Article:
Embrace Discomfort to Reclaim Your Wild, Happy, Healthy Self
I heard Michael Easter on the Joe Rogan Podcast and thought this book would be right up my alley. It didn’t disappoint. The story centres around the authors gruelling 33 day hunting trip in Alaska, all the discomforts he encounters along the way, and how the experience made him happier and more appreciative.
I really enjoyed it and got a lot out of my. I highly recommend it as it is laid out well with lots evidence backing the claims. These are my distilled notes.
Humans have only been comfortable for around 100 years. Before that we had to use our bodies to find food, shelter and water, and we had to use our minds or other tribe members to entertain ourselves when bored. We had to get creative.
People are overweight and soft because we no longer have real challenges in our lives.
People had simpler needs that were easier to fulfil and were more able to live in the present.
Problem Creep: As we experience fewer problems, our problems don’t go away. Our threshold for what is a problem just lowers.
Comfort creep: When a new comfort is introduced we adapt to it and our old comforts become unacceptable. Today’s comfort is tomorrow’s discomfort. This leads to a new level of what is considered comfortable.
We are no longer challenged or pushed to our limits. We are pushed to our limits, we learn something about our potential. This is how humans evolved. Today, there is no reason to be challenged as everything is comfortable.
this is a challenge you take where there is a good chance of failing you push through you will learn something about yourself. They recommend you do a “misogi” once per year. The Misogi is not for posting on Facebook, it is inward facing.
The guidelines are:
- It must be really hard. You should only have a 50% chance of completing it without quitting.
- Don’t die
Being close to failure is good. It pushes us to our limits. Our bodies don’t want us to fail. In the past if we failed we would probably die, now it’s just embarrassing.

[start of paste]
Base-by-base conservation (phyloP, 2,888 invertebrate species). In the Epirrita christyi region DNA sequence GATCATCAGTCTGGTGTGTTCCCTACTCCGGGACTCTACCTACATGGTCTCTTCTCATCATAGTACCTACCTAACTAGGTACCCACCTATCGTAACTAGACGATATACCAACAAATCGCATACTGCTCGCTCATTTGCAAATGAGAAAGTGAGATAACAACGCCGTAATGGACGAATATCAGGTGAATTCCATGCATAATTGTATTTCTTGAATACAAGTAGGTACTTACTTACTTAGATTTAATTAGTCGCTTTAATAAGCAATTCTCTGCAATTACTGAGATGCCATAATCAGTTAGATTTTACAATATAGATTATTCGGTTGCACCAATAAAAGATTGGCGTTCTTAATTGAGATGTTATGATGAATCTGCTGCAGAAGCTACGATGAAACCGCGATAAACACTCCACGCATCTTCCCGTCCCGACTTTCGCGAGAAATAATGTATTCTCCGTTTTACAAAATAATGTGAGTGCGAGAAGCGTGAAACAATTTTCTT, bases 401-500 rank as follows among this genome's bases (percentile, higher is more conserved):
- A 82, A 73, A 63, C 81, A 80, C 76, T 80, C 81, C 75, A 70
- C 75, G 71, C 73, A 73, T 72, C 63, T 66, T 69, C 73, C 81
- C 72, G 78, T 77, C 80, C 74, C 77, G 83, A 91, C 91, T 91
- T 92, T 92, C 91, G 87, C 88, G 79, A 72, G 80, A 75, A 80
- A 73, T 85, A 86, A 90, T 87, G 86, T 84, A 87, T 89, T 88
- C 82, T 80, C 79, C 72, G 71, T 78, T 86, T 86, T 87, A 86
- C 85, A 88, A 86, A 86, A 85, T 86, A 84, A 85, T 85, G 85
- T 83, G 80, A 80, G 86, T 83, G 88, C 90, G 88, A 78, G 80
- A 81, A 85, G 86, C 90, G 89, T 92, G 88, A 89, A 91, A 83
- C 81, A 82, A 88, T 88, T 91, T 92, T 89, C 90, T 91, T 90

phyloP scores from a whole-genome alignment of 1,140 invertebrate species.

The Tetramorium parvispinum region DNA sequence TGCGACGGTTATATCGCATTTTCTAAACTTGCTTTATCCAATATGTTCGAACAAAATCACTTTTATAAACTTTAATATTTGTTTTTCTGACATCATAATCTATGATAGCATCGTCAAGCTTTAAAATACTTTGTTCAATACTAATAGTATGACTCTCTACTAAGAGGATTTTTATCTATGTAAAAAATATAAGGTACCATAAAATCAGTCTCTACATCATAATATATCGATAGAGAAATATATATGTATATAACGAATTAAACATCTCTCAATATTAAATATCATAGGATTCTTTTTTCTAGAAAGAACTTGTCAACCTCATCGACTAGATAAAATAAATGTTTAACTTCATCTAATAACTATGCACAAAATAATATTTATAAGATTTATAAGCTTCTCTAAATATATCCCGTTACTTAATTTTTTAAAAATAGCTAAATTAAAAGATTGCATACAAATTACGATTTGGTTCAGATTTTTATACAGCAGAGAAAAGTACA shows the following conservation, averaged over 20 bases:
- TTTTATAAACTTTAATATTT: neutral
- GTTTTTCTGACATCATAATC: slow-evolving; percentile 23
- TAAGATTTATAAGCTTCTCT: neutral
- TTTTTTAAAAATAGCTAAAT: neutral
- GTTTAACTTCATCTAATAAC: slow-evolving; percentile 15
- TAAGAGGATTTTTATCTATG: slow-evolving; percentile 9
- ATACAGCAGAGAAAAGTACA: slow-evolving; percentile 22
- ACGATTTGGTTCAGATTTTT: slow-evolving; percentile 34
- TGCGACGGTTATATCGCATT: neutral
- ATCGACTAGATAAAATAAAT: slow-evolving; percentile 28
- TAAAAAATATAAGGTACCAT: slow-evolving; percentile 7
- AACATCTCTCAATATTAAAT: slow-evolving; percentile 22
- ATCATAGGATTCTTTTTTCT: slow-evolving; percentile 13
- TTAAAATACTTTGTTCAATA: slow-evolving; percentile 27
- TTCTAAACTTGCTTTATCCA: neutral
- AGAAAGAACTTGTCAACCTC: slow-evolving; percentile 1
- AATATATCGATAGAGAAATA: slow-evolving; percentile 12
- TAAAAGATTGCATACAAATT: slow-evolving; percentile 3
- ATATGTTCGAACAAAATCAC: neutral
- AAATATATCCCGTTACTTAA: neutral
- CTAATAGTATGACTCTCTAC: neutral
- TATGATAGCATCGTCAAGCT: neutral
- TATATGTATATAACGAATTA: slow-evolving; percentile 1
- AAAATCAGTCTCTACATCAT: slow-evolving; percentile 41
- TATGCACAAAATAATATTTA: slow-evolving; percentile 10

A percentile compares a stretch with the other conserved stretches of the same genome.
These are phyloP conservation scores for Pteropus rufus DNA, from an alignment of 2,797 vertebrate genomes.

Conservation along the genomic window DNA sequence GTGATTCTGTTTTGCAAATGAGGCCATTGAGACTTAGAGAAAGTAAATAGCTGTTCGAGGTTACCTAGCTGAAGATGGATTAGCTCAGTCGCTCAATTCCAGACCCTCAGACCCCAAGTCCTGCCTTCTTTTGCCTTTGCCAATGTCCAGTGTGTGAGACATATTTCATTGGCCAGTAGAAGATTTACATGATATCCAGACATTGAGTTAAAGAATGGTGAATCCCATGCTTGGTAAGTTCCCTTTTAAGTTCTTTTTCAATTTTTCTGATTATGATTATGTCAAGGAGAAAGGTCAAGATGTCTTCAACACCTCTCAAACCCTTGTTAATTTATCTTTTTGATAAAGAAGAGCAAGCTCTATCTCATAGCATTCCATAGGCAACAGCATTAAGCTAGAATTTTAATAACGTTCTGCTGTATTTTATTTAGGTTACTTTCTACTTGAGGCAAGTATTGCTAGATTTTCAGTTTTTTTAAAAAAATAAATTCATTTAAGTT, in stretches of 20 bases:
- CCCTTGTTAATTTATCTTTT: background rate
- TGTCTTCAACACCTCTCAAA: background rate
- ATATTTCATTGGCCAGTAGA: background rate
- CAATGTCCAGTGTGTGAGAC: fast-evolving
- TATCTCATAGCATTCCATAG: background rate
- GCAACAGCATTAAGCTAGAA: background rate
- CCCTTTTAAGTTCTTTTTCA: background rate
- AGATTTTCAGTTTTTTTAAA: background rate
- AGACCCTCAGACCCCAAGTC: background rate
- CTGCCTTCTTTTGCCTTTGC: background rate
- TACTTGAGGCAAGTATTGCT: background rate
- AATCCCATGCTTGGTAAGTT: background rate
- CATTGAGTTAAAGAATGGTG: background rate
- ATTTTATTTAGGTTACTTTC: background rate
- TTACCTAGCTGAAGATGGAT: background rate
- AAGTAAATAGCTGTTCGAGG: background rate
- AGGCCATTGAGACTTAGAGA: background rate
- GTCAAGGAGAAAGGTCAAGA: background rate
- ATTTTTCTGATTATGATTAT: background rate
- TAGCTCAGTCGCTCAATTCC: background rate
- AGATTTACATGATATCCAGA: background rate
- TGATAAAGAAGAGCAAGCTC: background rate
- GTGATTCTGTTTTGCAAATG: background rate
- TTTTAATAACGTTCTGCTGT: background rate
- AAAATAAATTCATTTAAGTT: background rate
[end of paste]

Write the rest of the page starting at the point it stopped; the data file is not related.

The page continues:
Studies show that people living in cities have higher rates of anxiety and depression than people living in the country. Even though they earn more money and city living is more convenient and comfortable.
Why are we happier in the country? More space? Nature? Slower pace? Fewer people?
We have become detached from the things that make us feel happy and alive, like connection, being in nature, effort and perseverance.
“Shinrin-yoki”: Forest Bathing
This is sitting or walking in the woods taking in nature. Japanese studies have found that 15 minutes of this reduces blood pressure, stress hormones, anxiety and depression.
A study in 2016 found that a 20 minute stroll in a city park can cause changes in neurological structure of our brains, leaving us feeling calmer, sharper, more productive and creative.
The 3 day effect is spending 3 days in wild back country. This has enormous positive effects on your body and mind. It takes 3 days for the process to work. They recommend doing this once per year.
They say 150 people is the ideal amount to have in your tribe. Any bigger than this and it gets complicated with social and political issues.
Gore-Tex split their offices into groups of 150 people and they credit this for their success.